How to drink sparkling wine with breakfast

Every weekday morning as a kid, I would eat Shreddies and honey before school. Those latticed squares of whole grain never tasted better though, than on a Sunday night, when we would eat a bowl before bed instead of dinner. After a huge Sunday lunch, cereal - or toast and marmite at a push - was all we wanted. It seemed so exciting to be eating breakfast at nighttime.

In adulthood, booze at breakfast is as close as I’ve come to tapping into that cereal-before-bed feeling. Not every breakfast, mind. I don’t want to feel the same about Champagne in twenty years as I do now about Shreddies. Once in a while though, I will drink with breakfast, or brunch.

And simply by reversing drinking times, those drinks seem to take on a whole new attractiveness. It’s almost like meeting them for the first time when you pour pre-noon.

I say this, because I’m not going to recommend anything quirky or inventive. I’ll stretch to squeezing an orange in the morning; but making a sugar syrup, no chance! Too early for that. So I’m sticking to the classics that really, truly deserve to be seen and tasted in morning light.

Champagne Keeps the Dream Alive

Champagne is the perfect wine to escort you out of a dreamy sleep into a dreamy day. Tiny pearls of pale gold or rose racing up to meet your lips, what a joy to wake to. In the morning, the aromas and flavours of brioche, citrus and butter seem to fit so well at the breakfast table. And although it might seem unlikely, Champagne is a brilliant wine for a fry-up - it cuts through the fat of the sausages and sidles up to the bacon, it can handle the egg and loves the fried bread. If the budget allows, go vintage for full effect. The older the Champagne, the more golden, nutty and toasty it gets. The trouble though, is where to go from vintage Champagne. Perhaps best not to leave the house, except to move from bed to table and back.


There are many other smart options if you want to venture away from Champagne but drink something similar in style, where the bubbles are achieved through a second fermentation in bottle known as the "traditional" method. Spain, Italy, New Zealand, Tasmania, Argentina, Brazil; there are great sparkling wines pouring out from everywhere these days, and it’s absolutely worth asking your local wine merchant about their favourite traditional method sparkling outside of Champagne. Cavas from Spain and Cremants from France offer amazing value if you are boozing on a budget, which sounds much seedier than I mean it to.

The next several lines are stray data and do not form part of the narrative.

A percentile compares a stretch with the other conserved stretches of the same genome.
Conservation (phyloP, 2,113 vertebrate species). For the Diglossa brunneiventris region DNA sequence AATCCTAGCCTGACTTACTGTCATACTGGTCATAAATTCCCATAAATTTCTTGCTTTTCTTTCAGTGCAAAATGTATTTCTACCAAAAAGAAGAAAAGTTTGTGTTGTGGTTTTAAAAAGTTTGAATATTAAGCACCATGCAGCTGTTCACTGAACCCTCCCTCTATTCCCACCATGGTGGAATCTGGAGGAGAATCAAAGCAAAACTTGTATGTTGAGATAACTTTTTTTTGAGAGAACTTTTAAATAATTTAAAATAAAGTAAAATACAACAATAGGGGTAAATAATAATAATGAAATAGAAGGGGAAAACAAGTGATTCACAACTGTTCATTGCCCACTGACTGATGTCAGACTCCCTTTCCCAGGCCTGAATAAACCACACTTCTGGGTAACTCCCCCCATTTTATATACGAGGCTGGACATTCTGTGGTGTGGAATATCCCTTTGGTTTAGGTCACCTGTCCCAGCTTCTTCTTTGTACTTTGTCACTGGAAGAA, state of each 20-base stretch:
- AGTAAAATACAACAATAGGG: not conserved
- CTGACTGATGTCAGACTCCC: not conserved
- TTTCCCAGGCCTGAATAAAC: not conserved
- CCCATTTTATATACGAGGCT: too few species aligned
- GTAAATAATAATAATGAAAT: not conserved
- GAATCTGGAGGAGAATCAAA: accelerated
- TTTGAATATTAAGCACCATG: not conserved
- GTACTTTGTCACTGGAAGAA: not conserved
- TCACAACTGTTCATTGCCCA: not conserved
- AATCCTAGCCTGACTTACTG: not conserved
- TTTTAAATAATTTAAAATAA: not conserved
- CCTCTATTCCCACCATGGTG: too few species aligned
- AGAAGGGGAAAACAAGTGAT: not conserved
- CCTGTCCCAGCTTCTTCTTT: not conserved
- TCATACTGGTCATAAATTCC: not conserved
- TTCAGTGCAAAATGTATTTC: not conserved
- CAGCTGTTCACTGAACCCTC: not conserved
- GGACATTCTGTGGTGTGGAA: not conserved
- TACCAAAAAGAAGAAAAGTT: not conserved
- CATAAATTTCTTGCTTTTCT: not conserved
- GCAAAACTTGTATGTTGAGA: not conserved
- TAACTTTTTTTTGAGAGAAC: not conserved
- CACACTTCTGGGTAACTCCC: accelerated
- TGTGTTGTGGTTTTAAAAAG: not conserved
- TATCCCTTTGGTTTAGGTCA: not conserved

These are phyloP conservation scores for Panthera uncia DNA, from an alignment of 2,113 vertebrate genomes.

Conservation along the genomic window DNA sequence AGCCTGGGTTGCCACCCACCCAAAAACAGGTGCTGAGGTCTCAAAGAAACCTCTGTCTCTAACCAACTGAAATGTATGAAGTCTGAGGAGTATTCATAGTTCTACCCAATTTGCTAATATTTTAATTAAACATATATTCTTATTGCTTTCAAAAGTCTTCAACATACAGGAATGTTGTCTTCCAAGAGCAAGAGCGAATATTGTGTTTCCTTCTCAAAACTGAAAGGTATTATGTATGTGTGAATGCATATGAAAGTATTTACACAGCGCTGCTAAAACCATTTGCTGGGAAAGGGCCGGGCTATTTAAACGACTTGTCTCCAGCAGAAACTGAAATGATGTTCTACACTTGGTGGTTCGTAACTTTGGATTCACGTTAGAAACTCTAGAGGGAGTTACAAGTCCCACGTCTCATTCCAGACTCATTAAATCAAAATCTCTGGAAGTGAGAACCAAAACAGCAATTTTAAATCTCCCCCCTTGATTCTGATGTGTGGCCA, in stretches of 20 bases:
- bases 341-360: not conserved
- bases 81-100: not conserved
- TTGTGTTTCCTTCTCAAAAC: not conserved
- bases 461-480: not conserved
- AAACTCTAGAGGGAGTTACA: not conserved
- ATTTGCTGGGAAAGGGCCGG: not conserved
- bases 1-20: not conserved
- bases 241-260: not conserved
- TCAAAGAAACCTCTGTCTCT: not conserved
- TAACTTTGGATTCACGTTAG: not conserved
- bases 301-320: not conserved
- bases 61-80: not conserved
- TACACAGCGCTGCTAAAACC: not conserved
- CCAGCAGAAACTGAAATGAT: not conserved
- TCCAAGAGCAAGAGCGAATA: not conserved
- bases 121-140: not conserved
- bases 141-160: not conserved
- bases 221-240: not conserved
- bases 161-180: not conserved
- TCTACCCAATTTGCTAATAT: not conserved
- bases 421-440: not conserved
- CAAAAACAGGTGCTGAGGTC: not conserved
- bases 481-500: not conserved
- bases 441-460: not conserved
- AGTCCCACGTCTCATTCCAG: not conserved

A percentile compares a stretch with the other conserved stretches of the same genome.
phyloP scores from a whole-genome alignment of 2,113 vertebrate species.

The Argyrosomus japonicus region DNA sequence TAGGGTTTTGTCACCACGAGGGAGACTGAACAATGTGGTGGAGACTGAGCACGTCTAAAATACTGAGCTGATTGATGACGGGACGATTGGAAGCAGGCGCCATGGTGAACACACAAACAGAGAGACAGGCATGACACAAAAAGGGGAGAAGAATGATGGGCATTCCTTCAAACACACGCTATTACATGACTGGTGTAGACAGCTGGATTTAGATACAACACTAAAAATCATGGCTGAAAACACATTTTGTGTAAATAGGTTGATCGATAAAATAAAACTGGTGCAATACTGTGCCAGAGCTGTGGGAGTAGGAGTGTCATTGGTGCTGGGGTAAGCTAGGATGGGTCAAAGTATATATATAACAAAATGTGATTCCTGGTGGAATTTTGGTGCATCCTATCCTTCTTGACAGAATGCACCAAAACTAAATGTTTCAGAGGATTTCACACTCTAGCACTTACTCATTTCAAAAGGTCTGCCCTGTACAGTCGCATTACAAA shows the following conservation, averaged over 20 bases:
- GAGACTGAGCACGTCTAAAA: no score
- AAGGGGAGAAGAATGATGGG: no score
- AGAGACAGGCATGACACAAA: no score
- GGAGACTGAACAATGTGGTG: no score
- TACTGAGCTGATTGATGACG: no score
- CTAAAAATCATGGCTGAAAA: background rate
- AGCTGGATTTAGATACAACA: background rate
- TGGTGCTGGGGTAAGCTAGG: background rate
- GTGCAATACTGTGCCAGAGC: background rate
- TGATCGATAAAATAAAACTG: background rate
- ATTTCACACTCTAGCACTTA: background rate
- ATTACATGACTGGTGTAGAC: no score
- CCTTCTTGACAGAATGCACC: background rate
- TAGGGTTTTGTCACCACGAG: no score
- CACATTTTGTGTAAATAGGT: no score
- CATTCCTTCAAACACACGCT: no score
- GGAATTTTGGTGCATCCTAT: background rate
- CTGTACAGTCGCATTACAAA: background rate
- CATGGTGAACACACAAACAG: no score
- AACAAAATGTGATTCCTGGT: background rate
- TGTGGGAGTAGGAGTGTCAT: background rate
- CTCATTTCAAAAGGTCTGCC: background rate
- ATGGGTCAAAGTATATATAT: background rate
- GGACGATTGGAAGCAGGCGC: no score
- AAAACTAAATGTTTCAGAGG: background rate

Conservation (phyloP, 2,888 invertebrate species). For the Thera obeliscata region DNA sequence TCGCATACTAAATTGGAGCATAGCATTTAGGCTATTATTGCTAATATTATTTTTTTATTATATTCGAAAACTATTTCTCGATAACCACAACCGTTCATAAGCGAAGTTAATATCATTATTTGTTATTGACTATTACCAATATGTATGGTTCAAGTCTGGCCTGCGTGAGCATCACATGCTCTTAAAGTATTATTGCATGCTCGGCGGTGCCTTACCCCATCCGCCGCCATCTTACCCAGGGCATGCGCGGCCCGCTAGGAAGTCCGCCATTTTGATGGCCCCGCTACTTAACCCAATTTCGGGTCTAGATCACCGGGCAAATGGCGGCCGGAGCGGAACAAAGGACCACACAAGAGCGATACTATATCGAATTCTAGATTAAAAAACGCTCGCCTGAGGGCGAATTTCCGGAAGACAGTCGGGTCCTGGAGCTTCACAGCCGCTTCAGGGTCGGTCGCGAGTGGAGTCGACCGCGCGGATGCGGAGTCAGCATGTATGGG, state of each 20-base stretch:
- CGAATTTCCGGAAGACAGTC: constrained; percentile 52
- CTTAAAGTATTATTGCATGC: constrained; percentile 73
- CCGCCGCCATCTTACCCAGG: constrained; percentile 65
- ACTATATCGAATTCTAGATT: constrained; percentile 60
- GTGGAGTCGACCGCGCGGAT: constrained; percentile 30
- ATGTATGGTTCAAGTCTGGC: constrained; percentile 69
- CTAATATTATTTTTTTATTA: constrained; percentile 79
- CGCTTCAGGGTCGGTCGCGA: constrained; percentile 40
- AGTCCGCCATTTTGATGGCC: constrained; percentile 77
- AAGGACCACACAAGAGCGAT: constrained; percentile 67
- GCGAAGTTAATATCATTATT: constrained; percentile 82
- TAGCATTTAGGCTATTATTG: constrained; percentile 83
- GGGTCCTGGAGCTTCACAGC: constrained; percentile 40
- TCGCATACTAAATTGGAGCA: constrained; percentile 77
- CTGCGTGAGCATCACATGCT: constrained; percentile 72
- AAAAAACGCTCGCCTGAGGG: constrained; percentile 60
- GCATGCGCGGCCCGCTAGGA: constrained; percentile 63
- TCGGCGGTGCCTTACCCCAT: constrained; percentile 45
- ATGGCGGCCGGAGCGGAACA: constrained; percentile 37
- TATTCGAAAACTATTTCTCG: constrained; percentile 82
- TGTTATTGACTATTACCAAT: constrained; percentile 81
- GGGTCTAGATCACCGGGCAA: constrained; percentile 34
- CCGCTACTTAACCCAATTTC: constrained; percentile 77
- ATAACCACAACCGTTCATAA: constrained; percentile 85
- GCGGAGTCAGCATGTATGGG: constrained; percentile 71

Moscato d'Asti Gently Wakes You Up

Another sparkling wine worth considering while the sun rises and a fresh fruit salad is magically conjured from the fridge is Moscato d'Asti. Moscato Bianco is the grape and Asti is the tiny town in Piedmont, Italy around which this grape is grown and where the wine must be made. Bubbly sweet wines, when bad, are a joke. You're better off with a can of gin and tonic. However, when made well, they are such a delight in an English country garden kind of way - all blossoms and pea shoots and ripe apples and pears. Moscato is a feather light, dainty fizz with barely there alcohol (5.5%). I think it's best served super chilled, the acidity feels tauter and the bubbles behave better under strictly cold conditions. Call me controversial, but I think Moscato d'Asti is way better with strawberries and cream than Champagne.

The Bellini Adds Excitement to Your Morning Routine

Lastly, the Bellini. We are approaching Peach season (the end of June) and then it’s breakfast smoothies galore. But out with the yoghurt and apple juice, lengthen that peach purée and add a drop of lemon, then a few more drops of Prosecco. (This may sound simple, but actually isn't. For the perfect Bellini, skin the peaches by dropping them in boiled water for 30 seconds. Then, working quickly, blend the fruit with lemon and before it goes from pretty pink to muddy orange, pour the purée in the glass. Just watch when you pour in the Prosecco, it foams all over the place. Best of luck!)


NB: On the Bucks Fizz front, I don't know the history, but any recipe that suggests adding fruit juice to Champagne is bananas. I read on a drinks site that Bucks Fizz is for when "plain Champagne just will not do!" What? Who are these people for whom plain Champagne won't do? And also, if you're going to add orange juice, you might as well buy a cheaper sparkling wine because all the subtleties of the Champers will be lost under the orange juice.

 

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Attribution: Image by Gary J. Wood, cropped